Cynically, the book also feels like a rush job. Everything from the trim profile to the large photo of Boulud smiling out at the reader from the cover to the $22.50 cover price -- rather a lot for such a thin manual of insight (even when you factor in the chapter full of recipes the chef tacks on to the end of the book), but a pittance at a restaurant where the wine bill alone can run an order of magnitude higher – makes the book a perfect impulse buy for tourist/diners looking to commemorate their meal. I’m not opposed to anyone exploiting their reputation -- indeed, I already have a Grand Unifed Theory of Selling Out formulated against the day I have a reputation to exploit -- but Boulud’s own accounts of his business acumen make it clear he considered these factors for himself.
For all that fine dining is a luxury, a performance and even an exercise in pure extravagance, it is based on a peculiar and paradoxical frugality. While Boulud uses the finest (which frequently translates to the most expensive) ingredients available, the demands of controlling his food costs makes him absolutely obsessive about waste. Thus, a world of $1400 a pound truffles, foie gras and wine cellars of unparalleled breadth and price exists hand in glove with one where cooks find a way to extract the last full measure of use from every leek and carrot.
If the view from Boulud’s kitchen is one where excess is the mother of invention, then Robb Walsh’s culinary journeys represent the triumph of pure excess. Are You Really Going to Eat That?
, a collection of previously published stories, presents Walsh’s accounts of travels ranging from his own back yard to the ends of the earth in search of epicurean greatness. Achieving this goal required Walsh to eat. And eat. And eat. Whether chasing the ultimate cabrito experience through Monterrey, Mexico, investigating the diverse glories of sauerkraut across the Alsace region of France or meditating in the artery-clogging glory of a Texas roadhouse bacon cheeseburger, his adventures represent an immoderate desire to satisfy both his physical and intellectual appetites.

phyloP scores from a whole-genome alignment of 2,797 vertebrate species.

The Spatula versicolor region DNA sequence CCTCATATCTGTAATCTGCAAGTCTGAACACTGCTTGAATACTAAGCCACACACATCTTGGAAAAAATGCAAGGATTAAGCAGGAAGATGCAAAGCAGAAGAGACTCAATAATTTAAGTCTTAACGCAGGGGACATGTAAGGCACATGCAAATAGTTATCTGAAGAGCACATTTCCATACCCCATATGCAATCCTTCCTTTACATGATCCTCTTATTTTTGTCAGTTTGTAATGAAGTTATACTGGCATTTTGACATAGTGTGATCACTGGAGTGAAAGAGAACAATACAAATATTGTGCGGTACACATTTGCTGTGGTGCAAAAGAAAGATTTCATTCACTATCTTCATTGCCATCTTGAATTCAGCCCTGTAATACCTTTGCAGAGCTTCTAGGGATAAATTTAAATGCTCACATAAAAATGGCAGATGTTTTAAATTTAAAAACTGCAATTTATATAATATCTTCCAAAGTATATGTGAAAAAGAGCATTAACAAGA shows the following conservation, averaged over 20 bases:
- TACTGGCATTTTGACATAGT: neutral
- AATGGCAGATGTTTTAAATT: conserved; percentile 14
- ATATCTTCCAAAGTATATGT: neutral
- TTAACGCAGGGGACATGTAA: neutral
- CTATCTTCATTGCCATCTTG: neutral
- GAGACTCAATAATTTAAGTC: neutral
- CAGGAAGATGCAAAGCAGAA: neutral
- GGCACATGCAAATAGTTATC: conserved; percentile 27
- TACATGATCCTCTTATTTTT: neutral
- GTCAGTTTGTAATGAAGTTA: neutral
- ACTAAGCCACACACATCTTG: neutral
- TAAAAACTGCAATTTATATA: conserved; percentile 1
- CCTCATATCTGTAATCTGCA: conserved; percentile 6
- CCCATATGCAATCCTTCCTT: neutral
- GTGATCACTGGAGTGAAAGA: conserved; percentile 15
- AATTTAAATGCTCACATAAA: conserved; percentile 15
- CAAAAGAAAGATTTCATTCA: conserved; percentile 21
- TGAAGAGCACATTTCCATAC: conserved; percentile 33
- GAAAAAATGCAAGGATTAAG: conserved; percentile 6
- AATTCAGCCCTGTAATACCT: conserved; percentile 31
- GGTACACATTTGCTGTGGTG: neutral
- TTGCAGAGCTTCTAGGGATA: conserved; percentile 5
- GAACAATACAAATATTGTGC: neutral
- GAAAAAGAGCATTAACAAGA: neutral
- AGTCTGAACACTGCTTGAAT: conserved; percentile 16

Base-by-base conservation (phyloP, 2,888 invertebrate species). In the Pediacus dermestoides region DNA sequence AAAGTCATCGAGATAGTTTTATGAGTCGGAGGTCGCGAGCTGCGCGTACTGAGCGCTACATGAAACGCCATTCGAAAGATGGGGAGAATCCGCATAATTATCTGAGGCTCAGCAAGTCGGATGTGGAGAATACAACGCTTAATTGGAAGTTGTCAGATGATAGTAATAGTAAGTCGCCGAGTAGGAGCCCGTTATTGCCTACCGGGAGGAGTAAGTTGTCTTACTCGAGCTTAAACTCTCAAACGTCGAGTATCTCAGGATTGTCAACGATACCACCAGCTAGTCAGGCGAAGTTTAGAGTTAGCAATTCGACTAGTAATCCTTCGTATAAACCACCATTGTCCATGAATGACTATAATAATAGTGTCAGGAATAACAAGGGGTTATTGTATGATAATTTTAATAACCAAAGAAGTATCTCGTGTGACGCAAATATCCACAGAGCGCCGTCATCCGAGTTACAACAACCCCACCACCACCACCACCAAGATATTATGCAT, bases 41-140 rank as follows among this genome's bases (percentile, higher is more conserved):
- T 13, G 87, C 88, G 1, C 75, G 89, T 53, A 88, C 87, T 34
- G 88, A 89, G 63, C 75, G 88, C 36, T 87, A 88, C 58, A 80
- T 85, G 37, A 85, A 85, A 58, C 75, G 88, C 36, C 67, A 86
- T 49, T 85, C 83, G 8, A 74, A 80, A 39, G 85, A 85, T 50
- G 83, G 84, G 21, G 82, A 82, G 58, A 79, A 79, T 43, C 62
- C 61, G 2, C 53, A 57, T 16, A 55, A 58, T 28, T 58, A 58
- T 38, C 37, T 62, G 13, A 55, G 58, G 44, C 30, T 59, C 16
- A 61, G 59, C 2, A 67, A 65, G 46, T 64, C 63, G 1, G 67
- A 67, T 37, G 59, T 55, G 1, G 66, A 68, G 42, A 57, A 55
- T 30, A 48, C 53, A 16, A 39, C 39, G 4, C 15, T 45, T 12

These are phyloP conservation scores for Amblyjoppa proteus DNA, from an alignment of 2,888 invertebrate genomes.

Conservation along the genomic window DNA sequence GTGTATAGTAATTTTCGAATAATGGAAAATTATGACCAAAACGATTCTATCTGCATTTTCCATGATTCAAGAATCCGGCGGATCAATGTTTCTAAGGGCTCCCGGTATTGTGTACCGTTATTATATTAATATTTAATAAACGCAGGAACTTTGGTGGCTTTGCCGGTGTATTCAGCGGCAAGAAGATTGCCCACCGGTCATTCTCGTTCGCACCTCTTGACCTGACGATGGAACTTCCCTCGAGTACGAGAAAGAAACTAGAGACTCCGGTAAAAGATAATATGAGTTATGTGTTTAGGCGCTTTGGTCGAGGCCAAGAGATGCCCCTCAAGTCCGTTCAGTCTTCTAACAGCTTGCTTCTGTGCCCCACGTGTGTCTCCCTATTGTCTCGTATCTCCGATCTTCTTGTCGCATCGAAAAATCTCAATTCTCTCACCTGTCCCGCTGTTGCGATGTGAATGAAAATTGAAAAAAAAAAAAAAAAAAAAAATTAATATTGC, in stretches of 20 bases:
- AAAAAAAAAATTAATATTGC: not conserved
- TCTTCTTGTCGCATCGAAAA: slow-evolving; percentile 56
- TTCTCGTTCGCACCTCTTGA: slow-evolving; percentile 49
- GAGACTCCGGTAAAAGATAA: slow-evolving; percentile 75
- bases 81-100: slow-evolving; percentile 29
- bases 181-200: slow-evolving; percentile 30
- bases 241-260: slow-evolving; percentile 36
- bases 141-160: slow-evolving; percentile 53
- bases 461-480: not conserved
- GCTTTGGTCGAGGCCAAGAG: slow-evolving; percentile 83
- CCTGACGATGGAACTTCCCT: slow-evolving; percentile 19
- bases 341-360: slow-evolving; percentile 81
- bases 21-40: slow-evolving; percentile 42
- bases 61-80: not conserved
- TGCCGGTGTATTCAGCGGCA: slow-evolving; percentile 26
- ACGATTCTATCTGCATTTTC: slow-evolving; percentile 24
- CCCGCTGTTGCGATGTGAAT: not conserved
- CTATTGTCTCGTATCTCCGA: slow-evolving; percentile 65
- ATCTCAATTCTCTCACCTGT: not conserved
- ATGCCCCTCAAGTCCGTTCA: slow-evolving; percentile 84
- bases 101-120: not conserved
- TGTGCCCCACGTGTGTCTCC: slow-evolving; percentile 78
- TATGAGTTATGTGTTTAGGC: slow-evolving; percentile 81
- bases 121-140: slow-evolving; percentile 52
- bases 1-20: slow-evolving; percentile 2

In addition to the undeniable lip-smacking passion for his work that comes through despite his occasionally uneven writing, Walsh approaches his chosen subjects with a sociologist’s eye. When he writes about Jamaican Blue Mountain coffee or lake-grown wild rice from Minnesota, he doesn’t merely discuss the brewing or cooking processes, or taste, texture and body. He prepares and delivers a short lesson in the historical, economic, legal and cultural contexts that surround these crops and products.
This dedication to context works best when Walsh looks at the historical or anthropological aspects of food, and less well when it leads to excesses of pretension, as when he builds a piece about fresh Chilean seafood around a Pablo Neruda poem in praise of same. Intending no disrespect to Il Postino
, whose work is certainly contextually relevant, but the inclusion of the poem says more about establishing Walsh’s street cred among the literary demimonde than it does about underscoring his own writing.
In the end, of course, elements of digression, non sequitur and tangential relevance figure into many conversations, regardless of the particular patois of the discussion. While both these writers indulge their own particular stylistic tics and quirks, their obvious enthusiasm for their work -- and for the syntax and construction of their shared subject matter -- comes through loud and clear.
Letters to a Young Chef by Daniel Boulud
Are you Really Going to Eat That? Reflections of a Culinary Thrill-Seeker by Robb Walsh